Join our crew and become one of the 106,981 members that receive our newsletter.

an overhead view of port of los angeles docks

Photo courtesy Port of Los Angeles

FMC Issues Final Rule on Detention and Demurrage Billing

Mike Schuler
Total Views: 4198
February 23, 2024

The Federal Maritime Commission (FMC) has issued a new rule that prescribes fresh regulations for how common carriers and marine terminal operators (MTOs) should bill demurrage and detention charges.

The FMC is an independent federal agency responsible for ensuring a competitive and reliable international ocean transportation supply system. The move is designed to bring much-needed clarity on who can be billed, the timeframe within which they can be billed, and the process for disputing such bills.

According to the new rule, demurrage or detention invoices can only be issued to the person who contracted for the ocean transportation or storage of cargo or the “consignee,” defined as “the person to whom final delivery of the cargo is to be made”. The rule clearly states that these bills cannot be issued to multiple parties simultaneously.

The regulation also stipulates that vessel-operating-common carriers (VOCCs) and MTOs must issue detention and demurrage invoices within 30 calendar days from when charges were last incurred. Non-vessel-operating common carriers have a similar timeframe from the issuance date of the invoice they received.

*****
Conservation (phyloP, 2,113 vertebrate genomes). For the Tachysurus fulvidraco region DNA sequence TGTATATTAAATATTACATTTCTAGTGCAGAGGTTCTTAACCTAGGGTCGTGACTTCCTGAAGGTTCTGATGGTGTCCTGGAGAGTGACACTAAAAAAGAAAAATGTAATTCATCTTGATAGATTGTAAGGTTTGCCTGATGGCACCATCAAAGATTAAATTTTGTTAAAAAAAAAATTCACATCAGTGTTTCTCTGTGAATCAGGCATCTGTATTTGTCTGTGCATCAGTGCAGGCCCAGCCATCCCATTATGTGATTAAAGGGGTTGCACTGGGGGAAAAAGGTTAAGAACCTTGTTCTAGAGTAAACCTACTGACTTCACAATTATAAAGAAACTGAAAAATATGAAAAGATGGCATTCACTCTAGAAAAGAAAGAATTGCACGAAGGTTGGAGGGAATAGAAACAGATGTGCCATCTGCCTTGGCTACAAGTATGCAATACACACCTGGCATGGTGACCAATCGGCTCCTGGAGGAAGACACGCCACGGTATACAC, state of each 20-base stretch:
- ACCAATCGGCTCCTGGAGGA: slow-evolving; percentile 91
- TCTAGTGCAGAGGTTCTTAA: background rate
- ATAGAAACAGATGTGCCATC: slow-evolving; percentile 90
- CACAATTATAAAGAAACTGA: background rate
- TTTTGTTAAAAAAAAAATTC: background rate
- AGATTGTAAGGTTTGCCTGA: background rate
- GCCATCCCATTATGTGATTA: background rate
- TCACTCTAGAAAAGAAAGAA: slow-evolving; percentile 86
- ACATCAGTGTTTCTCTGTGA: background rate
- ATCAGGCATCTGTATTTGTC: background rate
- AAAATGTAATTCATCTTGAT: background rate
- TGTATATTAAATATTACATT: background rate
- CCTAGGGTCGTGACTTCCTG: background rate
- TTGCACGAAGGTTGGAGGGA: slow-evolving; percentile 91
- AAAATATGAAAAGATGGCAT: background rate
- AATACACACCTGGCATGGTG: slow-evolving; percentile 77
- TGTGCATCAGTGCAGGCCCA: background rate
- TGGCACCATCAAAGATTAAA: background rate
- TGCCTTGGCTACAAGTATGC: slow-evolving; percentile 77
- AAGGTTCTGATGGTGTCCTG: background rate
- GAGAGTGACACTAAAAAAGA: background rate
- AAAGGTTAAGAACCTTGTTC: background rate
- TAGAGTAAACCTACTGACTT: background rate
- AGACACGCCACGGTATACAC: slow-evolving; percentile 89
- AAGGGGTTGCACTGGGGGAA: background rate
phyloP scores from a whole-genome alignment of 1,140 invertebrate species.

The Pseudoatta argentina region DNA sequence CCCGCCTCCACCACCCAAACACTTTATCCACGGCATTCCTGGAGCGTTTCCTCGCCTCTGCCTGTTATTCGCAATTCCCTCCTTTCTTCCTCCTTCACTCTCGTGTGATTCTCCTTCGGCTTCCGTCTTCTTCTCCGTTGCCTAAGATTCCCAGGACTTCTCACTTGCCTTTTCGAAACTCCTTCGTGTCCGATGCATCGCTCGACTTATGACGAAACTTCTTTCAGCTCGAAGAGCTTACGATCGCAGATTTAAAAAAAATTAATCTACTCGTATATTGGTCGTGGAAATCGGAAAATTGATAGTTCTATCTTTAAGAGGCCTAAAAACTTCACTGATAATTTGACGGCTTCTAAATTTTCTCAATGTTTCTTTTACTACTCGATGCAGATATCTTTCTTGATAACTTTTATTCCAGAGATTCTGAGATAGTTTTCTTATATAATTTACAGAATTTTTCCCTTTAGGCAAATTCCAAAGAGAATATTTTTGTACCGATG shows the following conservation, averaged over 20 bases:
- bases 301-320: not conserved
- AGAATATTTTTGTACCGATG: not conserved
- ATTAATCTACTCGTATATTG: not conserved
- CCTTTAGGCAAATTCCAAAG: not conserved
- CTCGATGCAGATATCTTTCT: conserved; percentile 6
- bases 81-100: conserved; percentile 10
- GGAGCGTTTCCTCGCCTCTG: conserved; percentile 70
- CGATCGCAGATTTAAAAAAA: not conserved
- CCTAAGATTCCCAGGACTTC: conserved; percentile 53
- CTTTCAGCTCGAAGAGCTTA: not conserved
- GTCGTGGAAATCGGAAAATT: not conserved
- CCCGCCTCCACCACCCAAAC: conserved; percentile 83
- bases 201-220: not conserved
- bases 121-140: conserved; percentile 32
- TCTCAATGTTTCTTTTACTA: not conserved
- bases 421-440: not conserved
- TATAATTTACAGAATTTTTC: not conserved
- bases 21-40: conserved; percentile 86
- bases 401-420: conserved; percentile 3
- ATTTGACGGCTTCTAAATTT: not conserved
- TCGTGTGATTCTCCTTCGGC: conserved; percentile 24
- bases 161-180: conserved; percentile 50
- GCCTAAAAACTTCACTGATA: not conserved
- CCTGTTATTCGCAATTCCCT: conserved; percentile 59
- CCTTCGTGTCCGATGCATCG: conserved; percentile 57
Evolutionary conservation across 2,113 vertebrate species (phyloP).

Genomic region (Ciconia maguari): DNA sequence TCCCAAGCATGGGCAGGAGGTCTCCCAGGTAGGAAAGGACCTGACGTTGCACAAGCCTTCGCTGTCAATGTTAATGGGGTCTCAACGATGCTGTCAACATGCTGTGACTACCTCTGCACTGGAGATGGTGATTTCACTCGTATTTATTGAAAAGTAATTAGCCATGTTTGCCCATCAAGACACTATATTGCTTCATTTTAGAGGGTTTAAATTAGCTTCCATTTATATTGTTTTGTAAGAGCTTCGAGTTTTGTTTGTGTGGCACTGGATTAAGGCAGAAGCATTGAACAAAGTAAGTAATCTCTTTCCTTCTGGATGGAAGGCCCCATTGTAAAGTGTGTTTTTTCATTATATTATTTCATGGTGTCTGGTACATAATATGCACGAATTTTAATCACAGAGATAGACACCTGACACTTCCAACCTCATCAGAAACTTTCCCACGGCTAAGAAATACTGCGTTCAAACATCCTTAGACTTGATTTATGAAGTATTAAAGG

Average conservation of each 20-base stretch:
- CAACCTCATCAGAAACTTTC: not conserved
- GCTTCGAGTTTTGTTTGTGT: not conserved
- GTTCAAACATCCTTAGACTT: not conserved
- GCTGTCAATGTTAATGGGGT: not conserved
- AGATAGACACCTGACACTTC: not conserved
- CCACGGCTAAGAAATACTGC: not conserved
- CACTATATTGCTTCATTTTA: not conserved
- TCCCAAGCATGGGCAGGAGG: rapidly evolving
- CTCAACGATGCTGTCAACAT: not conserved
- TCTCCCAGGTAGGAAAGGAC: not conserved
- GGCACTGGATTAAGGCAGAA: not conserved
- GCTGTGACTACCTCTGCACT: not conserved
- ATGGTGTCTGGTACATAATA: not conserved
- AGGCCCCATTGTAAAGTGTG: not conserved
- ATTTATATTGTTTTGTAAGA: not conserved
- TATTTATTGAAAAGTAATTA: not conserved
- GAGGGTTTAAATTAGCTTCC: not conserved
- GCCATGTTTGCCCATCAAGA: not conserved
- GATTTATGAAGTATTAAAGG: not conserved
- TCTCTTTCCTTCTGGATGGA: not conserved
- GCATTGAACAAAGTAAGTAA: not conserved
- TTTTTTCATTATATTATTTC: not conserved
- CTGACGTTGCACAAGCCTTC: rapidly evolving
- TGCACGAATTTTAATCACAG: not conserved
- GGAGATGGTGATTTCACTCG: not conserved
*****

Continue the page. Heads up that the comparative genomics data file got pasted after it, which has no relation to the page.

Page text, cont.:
The rule further allows parties billed with at least 30 calendar days to make fee mitigation, refund, or waiver requests. If a valid request is made within this timeframe, the billing party must attempt to resolve the issue within 30 calendar days, unless both parties agree to a longer timeframe.

This rule is a significant step towards the Commission’s objective of promoting supply chain fluidity by ensuring a clear link between the failure to pick-up cargo or return equipment in a timely manner and the corresponding fee. The rule also makes it incumbent upon the billing party to include certain identifiable information on the invoice, thereby ensuring that the billed parties understand the demurrage or detention invoices they receive. If any of the required information is missing from a detention or demurrage invoice, the billed party is under no obligation to pay the applicable charge.

While most of the rule comes into effect on May 26, 2024, section 541.6, which pertains to the contents of the invoice, involves information collection and is yet to receive approval from the Office of Management and Budget. The Commission will announce the effective date of this section once it is approved.

Unlock Exclusive Insights Today!

Join the gCaptain Club for curated content, insider opinions, and vibrant community discussions.

Sign Up
Back to Main
polygon icon polygon icon

Why Join the gCaptain Club?

Access exclusive insights, engage in vibrant discussions, and gain perspectives from our CEO.

Sign Up
close

JOIN OUR CREW

Maritime and offshore news trusted by our 106,981 members delivered daily straight to your inbox.

gCaptain’s full coverage of the maritime shipping industry, including containerships, tankers, dry bulk, LNG, breakbulk and more.